Finished reading John Lydon’s Anger is an Energy at the weekend. Had also booked to hear him at the Old Truman Brewery in London last week, but for personal reasons couldn’t make the book tour gig.
About a third through Anger I was thinking that Rotten was much the better read, and biographically the Pistols period is common ground between the two works. Anger is very much in John’s spoken voice – much of it recorded and transcribed it feels (?), whereas I came away from Rotten thinking you could see where he gets his lyrical skills from, since he certainly displays an engaging way with words and their composition. In that respect Anger is much more raw. You get the man and his imperfect human content ranted at you. But you do know who you’re dealing with.
I’m glad I wasn’t put off by the initial impression because Anger does continue to deliver the full story, right up to the abortive JC Superstar project earlier this year. Background to many PiL song lyrics, session musos, instrumentation and band line-ups as individuals, as well as the trajectory of his personal life that led him to settle in LA with Nora, become a US citizen, own a boat and, as his critics will never let him forget, “sell out” to more commercial media projects. Having also done the US living experience I found myself identifying with John’s take on life and human individuals. Like John, the US is much maligned from afar, but both worth getting to know their wider qualities – their aim is true.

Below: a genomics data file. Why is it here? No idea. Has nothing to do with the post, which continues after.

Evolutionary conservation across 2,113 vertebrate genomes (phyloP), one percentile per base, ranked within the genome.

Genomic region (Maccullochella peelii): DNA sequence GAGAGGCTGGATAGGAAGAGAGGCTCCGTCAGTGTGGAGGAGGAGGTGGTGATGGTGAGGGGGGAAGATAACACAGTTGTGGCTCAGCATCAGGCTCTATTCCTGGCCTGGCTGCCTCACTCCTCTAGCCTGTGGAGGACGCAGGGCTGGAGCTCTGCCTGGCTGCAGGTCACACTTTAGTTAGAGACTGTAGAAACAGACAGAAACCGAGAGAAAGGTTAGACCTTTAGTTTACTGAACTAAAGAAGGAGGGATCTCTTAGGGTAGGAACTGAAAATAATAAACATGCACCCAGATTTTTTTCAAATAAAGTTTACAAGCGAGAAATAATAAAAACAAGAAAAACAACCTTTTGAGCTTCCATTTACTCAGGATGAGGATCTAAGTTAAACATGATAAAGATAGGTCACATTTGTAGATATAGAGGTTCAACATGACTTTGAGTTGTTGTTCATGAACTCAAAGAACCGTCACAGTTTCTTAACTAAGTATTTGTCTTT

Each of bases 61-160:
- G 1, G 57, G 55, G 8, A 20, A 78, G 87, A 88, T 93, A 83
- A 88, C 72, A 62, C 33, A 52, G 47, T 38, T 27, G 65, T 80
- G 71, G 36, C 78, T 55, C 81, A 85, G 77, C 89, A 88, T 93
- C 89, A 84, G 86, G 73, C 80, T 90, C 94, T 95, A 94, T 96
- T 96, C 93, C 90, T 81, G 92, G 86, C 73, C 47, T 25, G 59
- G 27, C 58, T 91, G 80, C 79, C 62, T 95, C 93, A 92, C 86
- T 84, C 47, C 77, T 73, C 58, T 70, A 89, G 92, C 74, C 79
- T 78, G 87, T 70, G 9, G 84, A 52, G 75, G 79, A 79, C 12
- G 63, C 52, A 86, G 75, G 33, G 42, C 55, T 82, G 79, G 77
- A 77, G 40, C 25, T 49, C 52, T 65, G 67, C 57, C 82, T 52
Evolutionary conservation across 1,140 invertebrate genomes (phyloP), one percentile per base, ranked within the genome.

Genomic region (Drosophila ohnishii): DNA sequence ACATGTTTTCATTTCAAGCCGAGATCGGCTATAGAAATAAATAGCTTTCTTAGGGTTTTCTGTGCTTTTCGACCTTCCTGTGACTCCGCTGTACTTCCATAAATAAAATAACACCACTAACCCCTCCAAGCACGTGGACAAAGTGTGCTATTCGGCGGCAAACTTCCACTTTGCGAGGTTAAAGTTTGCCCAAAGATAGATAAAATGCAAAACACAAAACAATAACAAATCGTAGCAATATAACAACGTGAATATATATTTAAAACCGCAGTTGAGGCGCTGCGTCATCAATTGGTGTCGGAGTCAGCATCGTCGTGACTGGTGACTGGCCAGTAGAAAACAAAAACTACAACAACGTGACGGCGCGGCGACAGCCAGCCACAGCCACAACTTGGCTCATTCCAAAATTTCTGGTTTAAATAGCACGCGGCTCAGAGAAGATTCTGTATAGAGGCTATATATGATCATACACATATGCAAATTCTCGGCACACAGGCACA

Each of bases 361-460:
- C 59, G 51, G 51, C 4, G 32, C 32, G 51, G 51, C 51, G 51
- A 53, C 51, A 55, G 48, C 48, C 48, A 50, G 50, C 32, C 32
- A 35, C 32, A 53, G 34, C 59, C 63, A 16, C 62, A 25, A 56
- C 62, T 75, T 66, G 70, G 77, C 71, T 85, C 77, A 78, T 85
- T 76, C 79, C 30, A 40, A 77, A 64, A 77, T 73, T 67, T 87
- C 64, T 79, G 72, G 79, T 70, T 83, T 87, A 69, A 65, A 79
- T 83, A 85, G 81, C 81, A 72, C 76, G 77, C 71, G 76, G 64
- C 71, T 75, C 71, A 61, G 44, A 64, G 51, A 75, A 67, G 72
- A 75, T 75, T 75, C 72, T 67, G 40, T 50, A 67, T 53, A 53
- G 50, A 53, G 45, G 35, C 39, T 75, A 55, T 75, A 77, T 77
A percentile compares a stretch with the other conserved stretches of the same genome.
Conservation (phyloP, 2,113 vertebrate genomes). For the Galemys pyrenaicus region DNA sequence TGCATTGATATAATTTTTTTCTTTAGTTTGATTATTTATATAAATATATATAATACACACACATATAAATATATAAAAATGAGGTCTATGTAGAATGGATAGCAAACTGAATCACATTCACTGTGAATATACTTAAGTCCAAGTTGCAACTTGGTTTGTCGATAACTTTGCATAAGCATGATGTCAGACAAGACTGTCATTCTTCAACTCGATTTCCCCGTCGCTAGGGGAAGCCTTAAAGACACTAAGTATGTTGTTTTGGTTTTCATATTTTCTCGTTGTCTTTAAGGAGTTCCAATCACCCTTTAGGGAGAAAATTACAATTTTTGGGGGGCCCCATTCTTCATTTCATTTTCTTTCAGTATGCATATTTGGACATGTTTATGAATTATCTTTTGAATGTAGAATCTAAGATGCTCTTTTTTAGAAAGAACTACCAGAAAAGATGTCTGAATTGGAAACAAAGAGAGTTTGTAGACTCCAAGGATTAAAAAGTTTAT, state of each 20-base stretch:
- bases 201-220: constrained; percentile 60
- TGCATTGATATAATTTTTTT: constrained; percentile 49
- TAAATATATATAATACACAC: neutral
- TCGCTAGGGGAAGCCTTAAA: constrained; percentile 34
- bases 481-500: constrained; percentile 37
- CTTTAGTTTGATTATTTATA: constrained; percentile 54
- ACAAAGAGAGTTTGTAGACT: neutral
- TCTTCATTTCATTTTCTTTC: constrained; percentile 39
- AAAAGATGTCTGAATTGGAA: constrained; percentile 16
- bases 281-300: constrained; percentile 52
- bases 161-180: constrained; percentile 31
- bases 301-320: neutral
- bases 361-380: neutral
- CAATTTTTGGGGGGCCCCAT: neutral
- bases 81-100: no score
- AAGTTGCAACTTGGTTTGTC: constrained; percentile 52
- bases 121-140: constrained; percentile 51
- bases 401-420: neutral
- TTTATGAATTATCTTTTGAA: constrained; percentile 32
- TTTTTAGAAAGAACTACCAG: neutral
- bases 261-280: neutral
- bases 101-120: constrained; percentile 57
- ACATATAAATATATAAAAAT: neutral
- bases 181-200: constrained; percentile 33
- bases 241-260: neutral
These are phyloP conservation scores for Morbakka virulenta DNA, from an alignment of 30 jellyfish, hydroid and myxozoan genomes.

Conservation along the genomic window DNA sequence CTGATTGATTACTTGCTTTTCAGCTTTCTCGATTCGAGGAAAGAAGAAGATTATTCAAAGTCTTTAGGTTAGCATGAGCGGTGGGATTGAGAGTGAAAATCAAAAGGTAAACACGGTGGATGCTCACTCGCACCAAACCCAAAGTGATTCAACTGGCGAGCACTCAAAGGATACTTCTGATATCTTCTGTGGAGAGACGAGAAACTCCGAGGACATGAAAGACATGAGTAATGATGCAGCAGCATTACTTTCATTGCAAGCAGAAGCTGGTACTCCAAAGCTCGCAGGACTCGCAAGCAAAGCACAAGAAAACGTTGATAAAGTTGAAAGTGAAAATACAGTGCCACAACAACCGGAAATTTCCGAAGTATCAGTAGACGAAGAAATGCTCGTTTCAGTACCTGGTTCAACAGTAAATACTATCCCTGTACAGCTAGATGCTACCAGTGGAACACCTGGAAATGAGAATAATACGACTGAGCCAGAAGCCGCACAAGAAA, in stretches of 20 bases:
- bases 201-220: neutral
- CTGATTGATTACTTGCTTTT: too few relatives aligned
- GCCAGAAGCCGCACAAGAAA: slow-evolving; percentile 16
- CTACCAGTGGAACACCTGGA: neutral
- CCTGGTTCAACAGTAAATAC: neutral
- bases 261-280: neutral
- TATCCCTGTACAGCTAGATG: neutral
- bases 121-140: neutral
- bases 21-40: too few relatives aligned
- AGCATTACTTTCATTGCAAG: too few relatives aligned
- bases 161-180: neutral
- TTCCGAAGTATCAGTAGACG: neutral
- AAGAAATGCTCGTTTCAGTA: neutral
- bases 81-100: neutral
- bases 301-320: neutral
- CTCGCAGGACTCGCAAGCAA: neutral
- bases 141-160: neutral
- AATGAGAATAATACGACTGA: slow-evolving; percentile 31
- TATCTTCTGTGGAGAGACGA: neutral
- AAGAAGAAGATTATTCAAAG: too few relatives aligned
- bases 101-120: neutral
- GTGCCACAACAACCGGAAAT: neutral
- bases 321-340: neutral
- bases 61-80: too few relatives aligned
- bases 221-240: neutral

Recommended – if you’re prepared for the rough edges. Great index too. I still find myself wondering how anyone who didn’t already love the man and his work would fare if they picked-up Anger is an Energy to read on spec? A painful introduction I’d suspect, but essential reading if you’re already interested.
The PiL collection playing repeatedly on my media player yet again, and looking forward to that lone UK PiL gig in December.